Brain Power for the Here and Now

It’s not for everyone and the rules are absurdly complicated, but cricket is a fascinating sport, not least for the monumental levels of concentration required by its players. Last week, two Australian cricketers spent over six straight hours batting together in the field. That’s six hours of trying to hit a red ball coming at you every 40 seconds, often in brutally hot conditions, and with the opposition doing and saying anything they can to distract you (known as “sledging”). Staying focused and in the moment is key. But that’s not possible for six hours straight. You have to know when to switch off … and switch right back on. It’s no surprise that vitamin marketers Swisse and Vitabiotics have recruited international cricketers Ricky Ponting and James Anderson respectively for their advertising campaigns in the past, even if the physical benefits have been more heavily emphasised than the mental.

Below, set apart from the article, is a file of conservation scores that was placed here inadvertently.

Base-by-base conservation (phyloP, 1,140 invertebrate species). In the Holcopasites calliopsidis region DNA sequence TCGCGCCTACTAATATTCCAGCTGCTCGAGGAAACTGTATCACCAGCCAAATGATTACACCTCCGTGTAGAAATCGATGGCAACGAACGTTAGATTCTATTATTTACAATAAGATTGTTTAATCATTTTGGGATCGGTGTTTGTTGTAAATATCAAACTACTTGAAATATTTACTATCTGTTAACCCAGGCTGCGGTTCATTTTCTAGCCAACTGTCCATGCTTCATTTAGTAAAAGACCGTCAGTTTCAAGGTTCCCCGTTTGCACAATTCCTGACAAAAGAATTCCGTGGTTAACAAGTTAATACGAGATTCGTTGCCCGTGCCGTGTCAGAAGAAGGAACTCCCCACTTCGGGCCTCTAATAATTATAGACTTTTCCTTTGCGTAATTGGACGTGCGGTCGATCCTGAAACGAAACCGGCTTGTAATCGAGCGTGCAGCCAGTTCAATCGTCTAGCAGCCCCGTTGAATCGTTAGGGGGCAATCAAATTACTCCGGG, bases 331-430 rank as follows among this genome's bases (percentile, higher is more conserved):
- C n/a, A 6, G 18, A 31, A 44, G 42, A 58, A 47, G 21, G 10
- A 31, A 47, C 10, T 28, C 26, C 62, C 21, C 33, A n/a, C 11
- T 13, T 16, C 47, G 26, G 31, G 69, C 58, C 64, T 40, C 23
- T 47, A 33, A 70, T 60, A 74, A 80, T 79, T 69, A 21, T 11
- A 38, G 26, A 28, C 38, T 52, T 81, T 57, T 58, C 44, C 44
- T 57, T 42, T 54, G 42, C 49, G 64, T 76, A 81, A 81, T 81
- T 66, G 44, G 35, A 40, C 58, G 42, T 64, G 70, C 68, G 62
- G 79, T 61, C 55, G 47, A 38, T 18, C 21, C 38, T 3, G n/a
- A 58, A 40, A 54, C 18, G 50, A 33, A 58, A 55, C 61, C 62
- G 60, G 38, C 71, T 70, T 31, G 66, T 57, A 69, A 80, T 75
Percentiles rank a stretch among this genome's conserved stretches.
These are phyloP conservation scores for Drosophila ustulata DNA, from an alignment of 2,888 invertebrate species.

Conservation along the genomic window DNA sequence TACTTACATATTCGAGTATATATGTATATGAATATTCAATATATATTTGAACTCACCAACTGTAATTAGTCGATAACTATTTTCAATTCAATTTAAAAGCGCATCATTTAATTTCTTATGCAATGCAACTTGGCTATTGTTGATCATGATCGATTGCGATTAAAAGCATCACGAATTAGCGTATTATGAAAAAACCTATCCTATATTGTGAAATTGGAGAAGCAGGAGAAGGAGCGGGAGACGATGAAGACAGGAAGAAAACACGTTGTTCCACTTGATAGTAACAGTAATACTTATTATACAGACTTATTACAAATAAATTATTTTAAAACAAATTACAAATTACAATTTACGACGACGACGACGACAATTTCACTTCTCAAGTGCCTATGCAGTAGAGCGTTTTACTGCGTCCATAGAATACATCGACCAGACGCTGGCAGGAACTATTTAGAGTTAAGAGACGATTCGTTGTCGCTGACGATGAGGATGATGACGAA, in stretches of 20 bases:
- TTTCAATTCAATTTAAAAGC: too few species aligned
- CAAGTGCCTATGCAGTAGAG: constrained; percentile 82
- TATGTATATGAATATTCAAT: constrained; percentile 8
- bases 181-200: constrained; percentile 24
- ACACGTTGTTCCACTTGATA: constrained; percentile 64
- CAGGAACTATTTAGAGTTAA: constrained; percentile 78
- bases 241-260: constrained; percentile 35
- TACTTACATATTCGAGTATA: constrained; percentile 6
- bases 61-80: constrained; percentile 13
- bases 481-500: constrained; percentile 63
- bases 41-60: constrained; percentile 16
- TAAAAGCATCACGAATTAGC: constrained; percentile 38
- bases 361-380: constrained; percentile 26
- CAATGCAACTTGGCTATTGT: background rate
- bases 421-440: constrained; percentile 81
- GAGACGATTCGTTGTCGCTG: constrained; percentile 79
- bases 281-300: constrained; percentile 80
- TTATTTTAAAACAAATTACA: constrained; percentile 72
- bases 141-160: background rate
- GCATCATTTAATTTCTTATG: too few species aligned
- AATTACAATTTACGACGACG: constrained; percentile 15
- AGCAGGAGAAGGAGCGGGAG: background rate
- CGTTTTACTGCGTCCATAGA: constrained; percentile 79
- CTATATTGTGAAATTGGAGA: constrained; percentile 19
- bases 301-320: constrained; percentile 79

ricky ponting swisse

Ricky Ponting for Swisse

Of course, extraordinary levels of concentration are required elsewhere: for airplane pilots, long-distance lorry drivers or even Cirque du Soleil dancers, a second’s lapse of concentration can put lives at risk! And in a digital age where we are constantly distracted by so many bleeps and flashing lights from phones and laptops, sticking with what’s in front of us also takes astonishing amounts of concentration, even for young people. Too often older consumers, or simply students, are flagged up in ads as needing to concentrate more and/or forget less. In fact we could all do with a little more brain power to deal with the here and now. An angle which VMS players should be much quicker to highlight.

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